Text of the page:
The reports in question were sparked by remarks Xie had made to the official media that appeared to point to a policy shift designed to address the drain that Shanghai's aging population could have on the city's economy. "We advocate eligible couples to have two kids because it can help reduce the proportion of the aging people and alleviate a workforce shortage in the future," Xie, who is director of the Shanghai Population and Family Planning Commission, was quoted as saying. The report also stated that family-planning officials and volunteers would begin to make home visits and slip leaflets under doorways to encourage eligible couples to have a second child and that emotional and financial counseling would be provided to the families.
"The policy that a couple who are both the only child in their families can have a second child has been around for years," says Wang Feng, professor of sociology at the University of California, Irvine, who is currently lecturing at Shanghai's Fudan University. "The Shanghai government is doing nothing more than reiterating an old policy, but by doing so, it's calling attention to this political hot potato."
Xie's apparent backpedaling over the weekend underscores the sensitivity of the one-child policy in China. First introduced in 1979 as a measure to rein in China's booming population, the law has faced widespread opposition from its first day. Because local levels of compliance with the law make up an important part of whether district bureaucrats get promoted, officials have often turned to harsh tactics — including forced sterilization and late-term abortion — to enforce compliance.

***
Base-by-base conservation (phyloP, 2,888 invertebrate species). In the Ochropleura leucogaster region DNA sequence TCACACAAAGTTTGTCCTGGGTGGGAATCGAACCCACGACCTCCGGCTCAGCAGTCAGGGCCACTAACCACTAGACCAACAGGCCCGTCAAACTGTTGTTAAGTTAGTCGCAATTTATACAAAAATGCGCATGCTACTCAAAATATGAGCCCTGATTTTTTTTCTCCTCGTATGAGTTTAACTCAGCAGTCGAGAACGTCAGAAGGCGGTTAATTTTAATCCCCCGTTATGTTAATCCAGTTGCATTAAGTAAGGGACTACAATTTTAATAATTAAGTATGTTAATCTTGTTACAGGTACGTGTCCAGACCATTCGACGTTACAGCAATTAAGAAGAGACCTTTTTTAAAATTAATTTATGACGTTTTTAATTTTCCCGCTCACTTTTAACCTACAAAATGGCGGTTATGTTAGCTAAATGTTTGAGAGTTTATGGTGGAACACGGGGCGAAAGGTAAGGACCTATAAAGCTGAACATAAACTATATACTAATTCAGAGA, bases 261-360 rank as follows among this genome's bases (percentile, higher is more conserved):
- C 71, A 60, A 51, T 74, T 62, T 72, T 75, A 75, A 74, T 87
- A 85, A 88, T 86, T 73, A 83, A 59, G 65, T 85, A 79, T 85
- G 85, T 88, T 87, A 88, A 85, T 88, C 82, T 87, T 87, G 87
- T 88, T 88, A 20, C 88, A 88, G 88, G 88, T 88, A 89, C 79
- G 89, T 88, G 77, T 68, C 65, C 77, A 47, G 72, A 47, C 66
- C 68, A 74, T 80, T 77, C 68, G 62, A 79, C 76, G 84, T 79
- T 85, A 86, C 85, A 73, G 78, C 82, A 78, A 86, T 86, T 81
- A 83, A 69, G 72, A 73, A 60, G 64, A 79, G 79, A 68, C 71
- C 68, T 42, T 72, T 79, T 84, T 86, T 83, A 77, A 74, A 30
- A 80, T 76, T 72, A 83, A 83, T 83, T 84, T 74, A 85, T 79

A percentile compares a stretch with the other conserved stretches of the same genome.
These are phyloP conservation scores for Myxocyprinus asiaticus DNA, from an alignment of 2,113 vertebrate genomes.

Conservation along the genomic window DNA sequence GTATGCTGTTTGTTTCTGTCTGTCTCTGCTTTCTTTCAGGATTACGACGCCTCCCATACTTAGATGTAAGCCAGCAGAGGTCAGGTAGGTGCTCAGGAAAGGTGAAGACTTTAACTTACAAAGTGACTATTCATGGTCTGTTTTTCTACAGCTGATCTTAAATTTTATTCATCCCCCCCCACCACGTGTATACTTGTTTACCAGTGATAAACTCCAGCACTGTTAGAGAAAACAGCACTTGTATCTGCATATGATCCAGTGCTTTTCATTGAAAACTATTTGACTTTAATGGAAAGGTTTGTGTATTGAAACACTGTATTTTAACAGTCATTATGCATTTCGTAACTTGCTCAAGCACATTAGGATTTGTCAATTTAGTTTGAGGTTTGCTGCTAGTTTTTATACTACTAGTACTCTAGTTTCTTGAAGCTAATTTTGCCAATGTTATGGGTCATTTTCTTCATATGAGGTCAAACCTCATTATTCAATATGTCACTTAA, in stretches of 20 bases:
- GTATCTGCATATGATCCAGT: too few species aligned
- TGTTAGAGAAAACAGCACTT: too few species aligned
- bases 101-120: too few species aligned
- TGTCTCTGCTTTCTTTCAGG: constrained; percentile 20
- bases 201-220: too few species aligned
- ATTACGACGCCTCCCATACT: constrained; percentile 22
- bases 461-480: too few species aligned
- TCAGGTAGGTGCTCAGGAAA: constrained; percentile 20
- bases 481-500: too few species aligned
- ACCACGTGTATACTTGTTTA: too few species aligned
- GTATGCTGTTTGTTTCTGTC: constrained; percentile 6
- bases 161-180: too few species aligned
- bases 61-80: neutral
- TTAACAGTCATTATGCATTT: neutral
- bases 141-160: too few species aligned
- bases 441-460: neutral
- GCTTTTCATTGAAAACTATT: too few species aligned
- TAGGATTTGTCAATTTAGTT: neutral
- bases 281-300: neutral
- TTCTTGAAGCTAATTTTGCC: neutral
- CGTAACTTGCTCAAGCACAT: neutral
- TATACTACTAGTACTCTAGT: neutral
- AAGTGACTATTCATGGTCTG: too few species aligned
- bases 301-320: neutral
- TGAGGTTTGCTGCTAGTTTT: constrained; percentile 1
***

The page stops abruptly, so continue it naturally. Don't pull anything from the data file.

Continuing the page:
In her original remarks, Xie noted that Shanghai will soon have to deal with a rapidly aging population. About 22% of the city's residents are over age 60 — a figure that is projected to rise to 34% by 2020. The same looming problem faces China as a whole, says Wang, who points out that the number of young people entering the workforce between the ages of 20 and 24 will drop by half in the next decade. Like many other population experts outside China, Wang believes it is only a matter of time before the pressure to change the one-child policy is irresistible. "The government should eliminate the moral barrier that's been imposed by propaganda over the past 30 years for a couple to have a second child," says Wang. "China should learn the lessons from other Asian countries and start acting now before it's too late."